As a young consultant I really thought I had it all together. I was getting great ratings, great raises, and wonderful accolades from clients. Because I (in my own mind) thought I was such hot stuff, I was not active in seeking out advice from more experienced colleagues. After all, what could they teach me?
As I matured from an inexperienced hot-shot to an experienced manager, I developed a much stronger appreciation for the wisdom my more experienced colleagues could impart. This appreciation didn’t happen naturally; I had to get my butt chewed off a bunch of times to realize that a wiser and more experienced colleague could help me get through the tough times and learn from my mistakes. I also needed a wiser colleague to hold a mirror up to my face to help me see my weaknesses. I needed (and still need) a mentor to help me be more effective as a leader.
Whether for personal or professional reasons, having a mentor to turn to for advice and counsel is a very effective means of transforming knowledge into wisdom. Before I go any further, let’s get a definition of wisdom in place:
It's happening more and more; managers are being asked to manage virtual teams of people that may or may not have a direct reporting relationship to the manager. Some find it easy to do, but many others find it difficult to garner the respect from team members who don't have to follow the manager. Get a few helpful tips to help you next time you're asked to manage a virtual team.
We all know a procrastinator . . . the person who does Christmas shopping on December 24th, pulls an all-nighter to get a report done, or avoids making even the simplest decisions. Many times the procrastinator puts forth a defense of, "Well, I do get it done, don't I?" Sometimes yes, sometimes no. Even if things do get done, though, the stress put on the procrastinator (and those around him or her) is greater than it needs to be. If you know of a procrastinator (or are one yourself), use these tips to help make life a bit easier for not only the procrastinator but for those around him or her as well.
Some years back I did an interview on how a person can prepare themselves for being an entrepreneur. Having been an entrepreneur for a number of years, I was able to look back and highlight three of the most important nuggets that helped me better prepare for starting up a business of my own while working at both Accenture and Microsoft. Give these a look and see if they resonate with you:
Over the years I have been on both ends of constructive (and not so constructive) criticism. Quite frankly, I still struggle with doing this flawlessly every time, but I've put together some guiding principles that I try to work under and thought might be helpful to you:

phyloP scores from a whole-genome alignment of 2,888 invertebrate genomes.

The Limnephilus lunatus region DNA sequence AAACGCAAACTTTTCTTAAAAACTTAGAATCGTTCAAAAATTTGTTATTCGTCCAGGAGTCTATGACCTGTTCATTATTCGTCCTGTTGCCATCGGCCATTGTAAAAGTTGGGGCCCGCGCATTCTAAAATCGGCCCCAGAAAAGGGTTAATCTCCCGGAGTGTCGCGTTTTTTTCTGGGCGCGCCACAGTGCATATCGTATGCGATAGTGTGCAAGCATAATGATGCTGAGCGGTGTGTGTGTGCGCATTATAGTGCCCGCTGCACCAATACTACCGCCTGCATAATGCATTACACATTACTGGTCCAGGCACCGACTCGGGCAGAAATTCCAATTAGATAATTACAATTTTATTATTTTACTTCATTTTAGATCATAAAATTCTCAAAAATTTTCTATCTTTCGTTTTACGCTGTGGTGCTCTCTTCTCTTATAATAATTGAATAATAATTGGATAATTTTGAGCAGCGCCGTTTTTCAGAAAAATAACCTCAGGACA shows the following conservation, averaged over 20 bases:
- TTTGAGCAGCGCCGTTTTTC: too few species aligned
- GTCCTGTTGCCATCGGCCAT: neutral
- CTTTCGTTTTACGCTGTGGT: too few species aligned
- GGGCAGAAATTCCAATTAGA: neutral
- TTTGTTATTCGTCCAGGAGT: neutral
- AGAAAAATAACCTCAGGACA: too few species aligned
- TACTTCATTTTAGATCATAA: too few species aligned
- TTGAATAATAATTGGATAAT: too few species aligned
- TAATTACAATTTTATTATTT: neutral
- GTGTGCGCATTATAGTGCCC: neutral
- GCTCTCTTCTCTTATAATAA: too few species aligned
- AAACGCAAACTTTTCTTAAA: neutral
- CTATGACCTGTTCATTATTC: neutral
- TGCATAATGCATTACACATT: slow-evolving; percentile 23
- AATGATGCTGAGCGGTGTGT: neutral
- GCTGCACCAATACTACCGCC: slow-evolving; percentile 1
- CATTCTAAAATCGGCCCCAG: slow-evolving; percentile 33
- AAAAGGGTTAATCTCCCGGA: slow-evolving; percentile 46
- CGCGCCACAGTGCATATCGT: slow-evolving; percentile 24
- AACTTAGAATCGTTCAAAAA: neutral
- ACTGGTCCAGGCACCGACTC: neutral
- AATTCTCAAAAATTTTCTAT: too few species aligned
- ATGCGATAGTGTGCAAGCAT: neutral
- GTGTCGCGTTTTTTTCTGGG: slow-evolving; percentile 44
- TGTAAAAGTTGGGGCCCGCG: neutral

If you're like many people, the thought of speaking in front of a group of people is like bamboo under your nails. Truth be told, the audience wants to see you succeed and doesn't want to see a crash-and-burn on the stage. The audience is rooting for you.
Next time you have to take to the podium, keep the following in mind:
A couple of years ago I did an interview on what a manager can do to regain trust when he or she has screwed up royally. I thought the points were particularly pertinent to many of my subscribers so I thought I'd print excerpts from the interview here:
He hadn’t researched my company, didn’t understand what products we developed beyond our flagship product, and didn’t know what types of jobs we were looking to fill. The most amazing thing, though, was that he came in expecting me to sell him on the company versus him demonstrating why he was someone worth pursuing. My decision was made in the first minute of the interview. It was my easiest interview of the day.
Many people hate their jobs, but see it as a necessary evil if the mortgage is going to get paid and Junior is going to go to med school. While paying the bills is of utmost importance, it doesn't mean you have to hate your job at the same time. If you're contemplating a career change (or if the current job environment is forcing you into an unplanned career change), give these few tips a look to help you find a new career you'll actually love:
One of my most popular books is Why Don't They Follow Me? 12 Easy Lessons to Boost Your Leadership Skills.
Why Don't They Follow Me? gives you 12 simple to understand leadership lessons which cut through all the baloney and get you results fast. A quick read (many of my reviewers have told me they were able to get through in under two hours), Why Don't They Follow Me? cuts to the heart of leadership wisdom and gives you 47 take-aways that you can put into action right away.
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